As mentioned above, the laser is very concentrated and has a characteristically narrow beam. At a point 1,000 feet away from the detector, a laser beam is about three to three and one-half feet wide and has a height of about three feet. This may be contrasted with the beam of radar which is about 320 feet wide at a point 1,000 feet away from the radar transmitter. Although the laser beam is much more concentrated than the radar beam, it is far from being a true pinpoint. As the three by three and one-half foot laser beam strikes the very irregular surface of a moving motor vehicle, it does not hit a single, highly-reflective point on the vehicle. In effect, it splashes over a portion of the vehicle. This is true even though operators are trained to fire at the front license plate area of the vehicle, because the beam is considerably larger than the license plate. Indeed, depending upon the angle at which the beam hits a vehicle, and depending upon the vehicle's location with respect to other vehicles on the highway, particularly a multi-lane highway, it is conceivable that a portion of the beam splashes onto another vehicle. For reasons which will become apparent when I discuss possible sweep error, there is a sense in which it is important for the detector to be programmed so that it can distinguish the point on a vehicle from which the return impulse is coming.
It is important for the laser detection device to measure distances between it and a motor vehicle at the same point on the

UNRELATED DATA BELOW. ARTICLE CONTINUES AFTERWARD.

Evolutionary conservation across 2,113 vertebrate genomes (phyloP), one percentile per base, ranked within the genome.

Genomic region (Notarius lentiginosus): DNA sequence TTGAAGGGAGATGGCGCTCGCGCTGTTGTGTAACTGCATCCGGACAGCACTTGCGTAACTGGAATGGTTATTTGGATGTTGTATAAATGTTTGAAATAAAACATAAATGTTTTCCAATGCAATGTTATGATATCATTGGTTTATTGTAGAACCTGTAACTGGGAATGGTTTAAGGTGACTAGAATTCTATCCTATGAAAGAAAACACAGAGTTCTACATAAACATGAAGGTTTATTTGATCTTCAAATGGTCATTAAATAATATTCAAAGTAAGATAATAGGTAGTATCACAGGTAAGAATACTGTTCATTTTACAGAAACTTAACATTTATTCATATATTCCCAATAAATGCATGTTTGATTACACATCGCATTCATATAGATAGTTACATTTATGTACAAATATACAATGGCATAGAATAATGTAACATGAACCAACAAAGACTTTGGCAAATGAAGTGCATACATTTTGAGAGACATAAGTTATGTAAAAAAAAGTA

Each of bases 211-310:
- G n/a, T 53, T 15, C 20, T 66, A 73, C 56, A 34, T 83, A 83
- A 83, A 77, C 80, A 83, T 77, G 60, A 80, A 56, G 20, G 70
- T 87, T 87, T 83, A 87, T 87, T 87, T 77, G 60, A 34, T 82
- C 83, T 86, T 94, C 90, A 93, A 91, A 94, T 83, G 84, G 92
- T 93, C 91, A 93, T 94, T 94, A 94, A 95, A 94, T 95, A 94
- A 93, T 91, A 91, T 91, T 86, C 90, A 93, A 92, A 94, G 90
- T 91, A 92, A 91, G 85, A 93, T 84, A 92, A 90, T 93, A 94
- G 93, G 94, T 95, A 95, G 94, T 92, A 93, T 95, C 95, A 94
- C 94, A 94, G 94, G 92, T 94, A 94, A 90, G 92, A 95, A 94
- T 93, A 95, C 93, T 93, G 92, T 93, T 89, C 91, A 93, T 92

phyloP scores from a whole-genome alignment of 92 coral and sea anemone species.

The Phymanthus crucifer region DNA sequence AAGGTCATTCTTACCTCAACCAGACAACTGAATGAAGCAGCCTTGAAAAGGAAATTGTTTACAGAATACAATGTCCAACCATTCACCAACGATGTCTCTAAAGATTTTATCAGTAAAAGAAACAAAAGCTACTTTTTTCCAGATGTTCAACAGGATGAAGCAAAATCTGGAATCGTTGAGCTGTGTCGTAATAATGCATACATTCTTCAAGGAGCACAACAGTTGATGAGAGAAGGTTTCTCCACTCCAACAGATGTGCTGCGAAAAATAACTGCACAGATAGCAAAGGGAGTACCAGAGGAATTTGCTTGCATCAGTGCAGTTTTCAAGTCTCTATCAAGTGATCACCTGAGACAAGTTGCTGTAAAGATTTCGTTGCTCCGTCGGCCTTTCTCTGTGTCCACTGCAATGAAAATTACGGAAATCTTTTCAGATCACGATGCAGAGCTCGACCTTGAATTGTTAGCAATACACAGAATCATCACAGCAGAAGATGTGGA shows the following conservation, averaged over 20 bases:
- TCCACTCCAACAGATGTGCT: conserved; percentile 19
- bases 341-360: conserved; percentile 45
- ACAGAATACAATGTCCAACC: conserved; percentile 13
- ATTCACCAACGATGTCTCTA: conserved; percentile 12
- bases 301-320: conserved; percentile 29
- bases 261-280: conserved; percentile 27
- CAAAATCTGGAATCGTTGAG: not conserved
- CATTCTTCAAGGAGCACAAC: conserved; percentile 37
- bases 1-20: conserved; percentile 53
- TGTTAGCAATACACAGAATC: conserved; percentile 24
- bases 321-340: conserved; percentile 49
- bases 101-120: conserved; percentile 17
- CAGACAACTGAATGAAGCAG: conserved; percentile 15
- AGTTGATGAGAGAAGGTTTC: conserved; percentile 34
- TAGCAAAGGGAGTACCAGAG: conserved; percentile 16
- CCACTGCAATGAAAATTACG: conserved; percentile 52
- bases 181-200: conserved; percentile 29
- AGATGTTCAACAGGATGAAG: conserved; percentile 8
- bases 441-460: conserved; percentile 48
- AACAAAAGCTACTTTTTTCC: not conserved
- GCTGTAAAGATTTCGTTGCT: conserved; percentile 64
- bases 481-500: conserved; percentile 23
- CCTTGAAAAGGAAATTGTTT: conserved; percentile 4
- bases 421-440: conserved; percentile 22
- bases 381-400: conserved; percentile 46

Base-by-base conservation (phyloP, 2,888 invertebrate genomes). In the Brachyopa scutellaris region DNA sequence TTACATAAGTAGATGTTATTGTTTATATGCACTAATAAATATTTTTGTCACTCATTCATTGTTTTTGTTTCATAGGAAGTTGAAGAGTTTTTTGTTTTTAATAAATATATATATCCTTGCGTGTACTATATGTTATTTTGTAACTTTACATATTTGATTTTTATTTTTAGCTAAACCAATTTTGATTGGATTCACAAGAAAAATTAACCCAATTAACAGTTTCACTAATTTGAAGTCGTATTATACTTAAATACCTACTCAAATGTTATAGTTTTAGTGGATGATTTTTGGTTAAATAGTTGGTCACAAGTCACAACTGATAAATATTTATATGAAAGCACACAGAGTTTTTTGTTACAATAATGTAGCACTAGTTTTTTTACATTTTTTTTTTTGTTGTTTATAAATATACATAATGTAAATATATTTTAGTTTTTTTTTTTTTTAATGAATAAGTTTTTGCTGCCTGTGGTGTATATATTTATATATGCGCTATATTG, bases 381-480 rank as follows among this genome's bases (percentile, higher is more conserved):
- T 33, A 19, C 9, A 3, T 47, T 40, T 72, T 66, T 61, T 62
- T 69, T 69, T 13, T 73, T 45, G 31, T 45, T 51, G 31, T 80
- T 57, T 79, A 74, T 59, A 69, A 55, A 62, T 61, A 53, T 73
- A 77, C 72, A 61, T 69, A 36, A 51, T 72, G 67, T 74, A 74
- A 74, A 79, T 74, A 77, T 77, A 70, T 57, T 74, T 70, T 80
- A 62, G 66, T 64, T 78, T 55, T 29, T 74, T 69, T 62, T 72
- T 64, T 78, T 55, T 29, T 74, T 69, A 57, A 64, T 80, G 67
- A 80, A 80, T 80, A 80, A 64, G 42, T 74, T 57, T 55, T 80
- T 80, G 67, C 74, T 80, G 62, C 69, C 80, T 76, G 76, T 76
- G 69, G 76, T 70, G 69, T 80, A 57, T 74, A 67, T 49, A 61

motor vehicle. In traffic law enforcement, the ultimate use of the detector is to fix the speed of a vehicle. However, the primary measurement made by the detector is distance. (In this respect, the detector contrasts with the Doppler radar units employed in police work. The Doppler radar units compute speed from differences in frequency between microwaves. For them, distance is not significant.) This distinction is important, because, although the entire vehicle travels at the same speed, not every point on the vehicle is the same distance away from the detector. A vehicle traveling along a highway at 60 miles per hour travels 88 feet in a second. In the one-third second which elapses while the laser speed detector is firing 43 pulses at the vehicle, the vehicle will travel 29.33 feet. If the laser pulses being fired by the detector were allowed to sweep [714 A.2d 374] from the front grille of the vehicle to the windshield of the vehicle during the one-third of the second the pulses were being fired, the pulses reflecting back from the windshield would be four feet farther away than the pulses reflecting back from the front grille. Unless the detector has an appropriate error trapping program built into it, the detector would conclude that the vehicle traveled 33.33 feet instead of the 29.33 feet which it actually traveled, and the detector would show the speed of the vehicle as being 68 miles per hour instead of the correct 60 miles per hour. This would be what is known as "sweep" error. If the detector were allowed to sweep for ten feet along a vehicle, that would lead to about 20 miles per hour being erroneously added to the calculation of the vehicle's speed. If the detector were allowed somehow to pan from one vehicle to another vehicle in a way which would lead to a distance differential of 30 feet, that would convert to a speed reading 60 miles per hour too high.